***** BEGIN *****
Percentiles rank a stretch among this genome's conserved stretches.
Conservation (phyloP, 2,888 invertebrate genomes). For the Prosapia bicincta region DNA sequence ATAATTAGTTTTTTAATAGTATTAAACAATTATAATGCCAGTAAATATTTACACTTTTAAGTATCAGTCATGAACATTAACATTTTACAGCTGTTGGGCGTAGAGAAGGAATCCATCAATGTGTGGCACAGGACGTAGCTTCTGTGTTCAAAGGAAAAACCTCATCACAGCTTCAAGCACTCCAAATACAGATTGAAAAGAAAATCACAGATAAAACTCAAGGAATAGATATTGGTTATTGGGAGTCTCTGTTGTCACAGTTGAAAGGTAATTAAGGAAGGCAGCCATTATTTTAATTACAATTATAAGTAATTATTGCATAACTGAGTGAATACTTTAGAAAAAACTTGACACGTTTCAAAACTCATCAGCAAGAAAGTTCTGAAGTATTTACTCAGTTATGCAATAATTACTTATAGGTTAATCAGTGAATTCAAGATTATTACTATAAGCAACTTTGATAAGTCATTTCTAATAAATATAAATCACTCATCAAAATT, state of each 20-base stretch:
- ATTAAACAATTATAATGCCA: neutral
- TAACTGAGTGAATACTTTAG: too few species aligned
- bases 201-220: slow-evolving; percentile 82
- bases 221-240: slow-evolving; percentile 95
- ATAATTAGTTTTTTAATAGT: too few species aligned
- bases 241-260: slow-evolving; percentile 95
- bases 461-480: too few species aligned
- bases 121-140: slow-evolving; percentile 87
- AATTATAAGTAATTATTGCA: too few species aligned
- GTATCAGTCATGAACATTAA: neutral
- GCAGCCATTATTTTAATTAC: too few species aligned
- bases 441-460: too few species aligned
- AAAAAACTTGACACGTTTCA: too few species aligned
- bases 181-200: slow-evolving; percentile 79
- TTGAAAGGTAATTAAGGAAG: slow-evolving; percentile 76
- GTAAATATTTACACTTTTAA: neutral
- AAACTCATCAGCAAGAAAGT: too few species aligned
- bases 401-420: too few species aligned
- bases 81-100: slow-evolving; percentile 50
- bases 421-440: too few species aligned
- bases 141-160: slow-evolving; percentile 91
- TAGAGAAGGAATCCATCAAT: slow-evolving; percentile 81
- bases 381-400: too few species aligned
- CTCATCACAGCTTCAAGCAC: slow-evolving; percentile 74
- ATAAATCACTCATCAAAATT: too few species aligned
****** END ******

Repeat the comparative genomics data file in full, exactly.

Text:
Percentiles rank a stretch among this genome's conserved stretches.
Conservation (phyloP, 2,888 invertebrate genomes). For the Prosapia bicincta region DNA sequence ATAATTAGTTTTTTAATAGTATTAAACAATTATAATGCCAGTAAATATTTACACTTTTAAGTATCAGTCATGAACATTAACATTTTACAGCTGTTGGGCGTAGAGAAGGAATCCATCAATGTGTGGCACAGGACGTAGCTTCTGTGTTCAAAGGAAAAACCTCATCACAGCTTCAAGCACTCCAAATACAGATTGAAAAGAAAATCACAGATAAAACTCAAGGAATAGATATTGGTTATTGGGAGTCTCTGTTGTCACAGTTGAAAGGTAATTAAGGAAGGCAGCCATTATTTTAATTACAATTATAAGTAATTATTGCATAACTGAGTGAATACTTTAGAAAAAACTTGACACGTTTCAAAACTCATCAGCAAGAAAGTTCTGAAGTATTTACTCAGTTATGCAATAATTACTTATAGGTTAATCAGTGAATTCAAGATTATTACTATAAGCAACTTTGATAAGTCATTTCTAATAAATATAAATCACTCATCAAAATT, state of each 20-base stretch:
- ATTAAACAATTATAATGCCA: neutral
- TAACTGAGTGAATACTTTAG: too few species aligned
- bases 201-220: slow-evolving; percentile 82
- bases 221-240: slow-evolving; percentile 95
- ATAATTAGTTTTTTAATAGT: too few species aligned
- bases 241-260: slow-evolving; percentile 95
- bases 461-480: too few species aligned
- bases 121-140: slow-evolving; percentile 87
- AATTATAAGTAATTATTGCA: too few species aligned
- GTATCAGTCATGAACATTAA: neutral
- GCAGCCATTATTTTAATTAC: too few species aligned
- bases 441-460: too few species aligned
- AAAAAACTTGACACGTTTCA: too few species aligned
- bases 181-200: slow-evolving; percentile 79
- TTGAAAGGTAATTAAGGAAG: slow-evolving; percentile 76
- GTAAATATTTACACTTTTAA: neutral
- AAACTCATCAGCAAGAAAGT: too few species aligned
- bases 401-420: too few species aligned
- bases 81-100: slow-evolving; percentile 50
- bases 421-440: too few species aligned
- bases 141-160: slow-evolving; percentile 91
- TAGAGAAGGAATCCATCAAT: slow-evolving; percentile 81
- bases 381-400: too few species aligned
- CTCATCACAGCTTCAAGCAC: slow-evolving; percentile 74
- ATAAATCACTCATCAAAATT: too few species aligned